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    July 14th, 2008

    ♫ The bad outweighs the good sometimes
    That doesn’t mean we’re ‘spose to give it up
    My problems are yours, and yours are mine
    …We gotta make it work…♫

    Words and music by Ne-Yo.

    How quickly a year goes by!  This blog is now into its second year and I can only thank all the readers who have come together and either posted comments or emailed me about the blog and shared with me their ideas, feedback and energy – and in the process, made all the time and effort worthwhile!

    I have been reflecting on my original goals in launching this blog.  One of the objectives that I would like to emphasize this year is to increase the collaborative aspect of the blog medium – by encouraging a dialogue between all the readers. Accordingly, I am launching the Make it Work! blog category.  The idea here is to start with a problem that lawyers or law firms are facing..and see how many ideas we can assemble thru the readers’ comments that help solve the problem.   By coming up with the questions and working collaboratively on all the different ways we can find to solve them we can build an online storehouse of tips,  techniques and ways to solve our common problems.

    So I thought we could start with the whole idea of moving to the paperless office.  I have seen firms adopting many different solutions. The central problem is to create an electronic version of the paper file and the filing cabinet.  Without a centralized storage location, the ‘file’ is scattered over different storage devices, computers, email accounts, Blackberries and the like. This makes documenting the file and the instructions from the client, difficult if not impossible.   Furthermore, as the number of files grow, so does the size of the problem.  Some firms create a standard folder structure under Exchange and back that up with office policies that require the emails, files etc to be saved to the appropriate folder.  But this can ..and does…fall apart if everyone does not follow the policy.

    One of the more elegant solutions that I have seen work for a smaller firm was the integration of Amicus Attorney with Worldox and MS Outlook. I have seen larger firms move to DOCS open, Interwoven and others.  However, the challenges still remain..and I know that many lawyers are very skeptical about giving up the paper.

    What do you use?  What are the strengths and drawbacks of your system?  I am hopeful that by sharing, we all can gain further insights and make it work!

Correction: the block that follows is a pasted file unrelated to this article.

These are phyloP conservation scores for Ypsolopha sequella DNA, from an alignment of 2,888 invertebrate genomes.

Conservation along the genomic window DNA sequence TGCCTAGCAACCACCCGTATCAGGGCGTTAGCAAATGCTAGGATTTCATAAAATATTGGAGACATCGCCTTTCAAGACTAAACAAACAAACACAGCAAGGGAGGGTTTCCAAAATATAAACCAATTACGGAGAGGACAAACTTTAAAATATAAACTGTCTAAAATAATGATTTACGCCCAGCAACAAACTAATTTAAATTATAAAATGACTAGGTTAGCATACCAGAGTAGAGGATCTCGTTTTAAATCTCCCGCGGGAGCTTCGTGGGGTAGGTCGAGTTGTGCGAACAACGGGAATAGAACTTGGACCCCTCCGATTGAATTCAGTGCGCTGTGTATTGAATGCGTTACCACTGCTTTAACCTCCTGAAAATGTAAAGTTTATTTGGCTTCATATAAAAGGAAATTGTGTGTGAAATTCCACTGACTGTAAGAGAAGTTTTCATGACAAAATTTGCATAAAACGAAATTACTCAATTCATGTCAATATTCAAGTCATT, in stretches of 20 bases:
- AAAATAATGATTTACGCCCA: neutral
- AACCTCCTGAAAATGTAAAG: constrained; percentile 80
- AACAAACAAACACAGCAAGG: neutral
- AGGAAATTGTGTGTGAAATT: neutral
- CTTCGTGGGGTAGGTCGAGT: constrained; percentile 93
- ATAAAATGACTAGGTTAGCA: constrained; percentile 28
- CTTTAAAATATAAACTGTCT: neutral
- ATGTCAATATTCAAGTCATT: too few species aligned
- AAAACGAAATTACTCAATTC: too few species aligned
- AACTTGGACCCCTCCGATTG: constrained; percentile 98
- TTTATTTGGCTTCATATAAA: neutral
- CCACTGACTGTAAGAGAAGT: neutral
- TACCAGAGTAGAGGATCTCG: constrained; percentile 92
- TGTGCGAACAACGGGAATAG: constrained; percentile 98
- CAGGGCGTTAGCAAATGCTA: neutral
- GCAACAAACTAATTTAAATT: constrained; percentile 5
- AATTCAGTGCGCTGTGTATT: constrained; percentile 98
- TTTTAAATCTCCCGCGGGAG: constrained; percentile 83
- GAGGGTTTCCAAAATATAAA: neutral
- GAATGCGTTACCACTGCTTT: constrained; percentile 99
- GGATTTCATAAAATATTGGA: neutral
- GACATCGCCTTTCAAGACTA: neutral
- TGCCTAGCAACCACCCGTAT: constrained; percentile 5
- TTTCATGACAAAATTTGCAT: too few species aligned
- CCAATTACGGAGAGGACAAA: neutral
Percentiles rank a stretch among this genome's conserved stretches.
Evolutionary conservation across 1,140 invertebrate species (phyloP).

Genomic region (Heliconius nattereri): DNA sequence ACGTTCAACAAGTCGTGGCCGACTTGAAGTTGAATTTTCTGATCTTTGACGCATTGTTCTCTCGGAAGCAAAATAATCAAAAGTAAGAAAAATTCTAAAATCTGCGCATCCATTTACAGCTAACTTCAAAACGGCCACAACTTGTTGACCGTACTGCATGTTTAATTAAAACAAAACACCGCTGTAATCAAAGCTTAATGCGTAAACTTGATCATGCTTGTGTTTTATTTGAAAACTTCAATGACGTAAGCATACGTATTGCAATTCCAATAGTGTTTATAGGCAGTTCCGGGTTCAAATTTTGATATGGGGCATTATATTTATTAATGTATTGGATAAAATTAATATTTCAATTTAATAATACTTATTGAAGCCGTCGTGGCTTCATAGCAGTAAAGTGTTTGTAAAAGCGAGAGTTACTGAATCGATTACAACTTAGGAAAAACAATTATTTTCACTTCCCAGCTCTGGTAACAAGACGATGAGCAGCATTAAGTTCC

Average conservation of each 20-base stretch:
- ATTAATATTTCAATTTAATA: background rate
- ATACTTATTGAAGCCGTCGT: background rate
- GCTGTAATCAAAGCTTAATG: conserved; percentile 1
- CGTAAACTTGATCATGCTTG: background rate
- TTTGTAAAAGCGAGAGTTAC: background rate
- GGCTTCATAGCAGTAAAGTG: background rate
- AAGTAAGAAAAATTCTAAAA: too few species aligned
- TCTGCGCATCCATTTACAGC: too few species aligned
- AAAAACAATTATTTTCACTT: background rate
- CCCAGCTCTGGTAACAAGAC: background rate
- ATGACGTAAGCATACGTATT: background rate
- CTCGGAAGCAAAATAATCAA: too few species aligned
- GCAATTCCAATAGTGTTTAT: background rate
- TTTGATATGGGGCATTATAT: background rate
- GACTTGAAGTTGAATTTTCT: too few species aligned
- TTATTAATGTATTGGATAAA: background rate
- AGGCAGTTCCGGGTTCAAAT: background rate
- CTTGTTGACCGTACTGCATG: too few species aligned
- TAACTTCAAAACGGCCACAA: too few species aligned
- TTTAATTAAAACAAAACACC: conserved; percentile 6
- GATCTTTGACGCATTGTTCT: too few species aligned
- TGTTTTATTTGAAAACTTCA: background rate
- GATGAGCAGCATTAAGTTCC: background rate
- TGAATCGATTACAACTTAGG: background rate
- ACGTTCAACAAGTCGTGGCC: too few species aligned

This entry was posted on Monday, July 14th, 2008 at 10:35 pm and is filed under Change Management, Issues facing Law Firms, Law Firm Strategy, Leadership and Strategic Planning, Make it Work!, Technology, Trends. You can follow any responses to this entry through the RSS 2.0 feed. You can leave a response, or trackback from your own site.

    6 Responses to “Make it Work! The Paperless Office”
    1. Robert Bruce Says:

      Hi, Saw the part re going paperless. As somebody who has set up many “paperless” systems I have seen what works and what doesnt. Basically what doesnt work is trying to do it yourself. Going paperless is actually not hard and it does work well cutting cost and keeping files in an organized manner. What happens is office staff are given the task of finding and implemting a system. Unfortunately they are guaranteed to lose! They are not experts and cant distinguish between a software solution that will work for them and one that cant. Most office are basically the same yet different enough to need specialized software. A very critical component is the user interface. If staff doesnt like it they wont use it and they go right back to “save to desktop” then its worse than before.

      What works is to bring in a consultant that is NOT tied to any software solution. Get their input and follow it. It will take some re training of the minds. Also be sure to back up OFF SITE!!! Its a wonder I have any hair left at all due to the number of firms I’ve worked with that say “well…..we back up to the server room down the hall” Not very smart I tell ya!